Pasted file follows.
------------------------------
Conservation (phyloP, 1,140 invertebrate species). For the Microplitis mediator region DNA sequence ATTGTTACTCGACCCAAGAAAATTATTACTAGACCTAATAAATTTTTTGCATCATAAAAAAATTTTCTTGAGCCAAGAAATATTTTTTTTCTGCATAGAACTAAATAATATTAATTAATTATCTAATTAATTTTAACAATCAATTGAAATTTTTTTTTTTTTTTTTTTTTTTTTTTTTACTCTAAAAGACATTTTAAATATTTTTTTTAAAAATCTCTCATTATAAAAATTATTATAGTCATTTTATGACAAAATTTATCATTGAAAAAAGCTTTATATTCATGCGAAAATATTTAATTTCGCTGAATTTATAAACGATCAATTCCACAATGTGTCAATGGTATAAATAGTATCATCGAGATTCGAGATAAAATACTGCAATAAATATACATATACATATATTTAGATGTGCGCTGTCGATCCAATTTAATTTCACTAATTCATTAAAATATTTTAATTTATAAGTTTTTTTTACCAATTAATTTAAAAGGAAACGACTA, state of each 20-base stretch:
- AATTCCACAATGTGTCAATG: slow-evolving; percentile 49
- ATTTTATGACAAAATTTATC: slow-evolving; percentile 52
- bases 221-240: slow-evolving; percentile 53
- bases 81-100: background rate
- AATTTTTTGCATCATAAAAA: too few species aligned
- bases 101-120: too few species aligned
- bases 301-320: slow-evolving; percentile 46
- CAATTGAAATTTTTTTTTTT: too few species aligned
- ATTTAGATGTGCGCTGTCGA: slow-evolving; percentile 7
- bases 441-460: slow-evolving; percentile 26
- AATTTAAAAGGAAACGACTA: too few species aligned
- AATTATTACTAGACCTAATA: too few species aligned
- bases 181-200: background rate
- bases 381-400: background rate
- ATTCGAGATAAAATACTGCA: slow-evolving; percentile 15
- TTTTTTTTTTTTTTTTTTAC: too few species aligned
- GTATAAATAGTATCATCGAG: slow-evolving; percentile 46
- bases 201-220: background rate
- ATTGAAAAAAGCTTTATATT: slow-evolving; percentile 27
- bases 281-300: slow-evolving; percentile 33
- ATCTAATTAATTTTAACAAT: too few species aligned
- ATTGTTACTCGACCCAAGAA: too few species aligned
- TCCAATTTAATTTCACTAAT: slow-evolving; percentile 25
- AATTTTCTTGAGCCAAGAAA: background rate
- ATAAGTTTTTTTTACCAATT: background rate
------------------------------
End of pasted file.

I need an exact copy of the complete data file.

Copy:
Conservation (phyloP, 1,140 invertebrate species). For the Microplitis mediator region DNA sequence ATTGTTACTCGACCCAAGAAAATTATTACTAGACCTAATAAATTTTTTGCATCATAAAAAAATTTTCTTGAGCCAAGAAATATTTTTTTTCTGCATAGAACTAAATAATATTAATTAATTATCTAATTAATTTTAACAATCAATTGAAATTTTTTTTTTTTTTTTTTTTTTTTTTTTTACTCTAAAAGACATTTTAAATATTTTTTTTAAAAATCTCTCATTATAAAAATTATTATAGTCATTTTATGACAAAATTTATCATTGAAAAAAGCTTTATATTCATGCGAAAATATTTAATTTCGCTGAATTTATAAACGATCAATTCCACAATGTGTCAATGGTATAAATAGTATCATCGAGATTCGAGATAAAATACTGCAATAAATATACATATACATATATTTAGATGTGCGCTGTCGATCCAATTTAATTTCACTAATTCATTAAAATATTTTAATTTATAAGTTTTTTTTACCAATTAATTTAAAAGGAAACGACTA, state of each 20-base stretch:
- AATTCCACAATGTGTCAATG: slow-evolving; percentile 49
- ATTTTATGACAAAATTTATC: slow-evolving; percentile 52
- bases 221-240: slow-evolving; percentile 53
- bases 81-100: background rate
- AATTTTTTGCATCATAAAAA: too few species aligned
- bases 101-120: too few species aligned
- bases 301-320: slow-evolving; percentile 46
- CAATTGAAATTTTTTTTTTT: too few species aligned
- ATTTAGATGTGCGCTGTCGA: slow-evolving; percentile 7
- bases 441-460: slow-evolving; percentile 26
- AATTTAAAAGGAAACGACTA: too few species aligned
- AATTATTACTAGACCTAATA: too few species aligned
- bases 181-200: background rate
- bases 381-400: background rate
- ATTCGAGATAAAATACTGCA: slow-evolving; percentile 15
- TTTTTTTTTTTTTTTTTTAC: too few species aligned
- GTATAAATAGTATCATCGAG: slow-evolving; percentile 46
- bases 201-220: background rate
- ATTGAAAAAAGCTTTATATT: slow-evolving; percentile 27
- bases 281-300: slow-evolving; percentile 33
- ATCTAATTAATTTTAACAAT: too few species aligned
- ATTGTTACTCGACCCAAGAA: too few species aligned
- TCCAATTTAATTTCACTAAT: slow-evolving; percentile 25
- AATTTTCTTGAGCCAAGAAA: background rate
- ATAAGTTTTTTTTACCAATT: background rate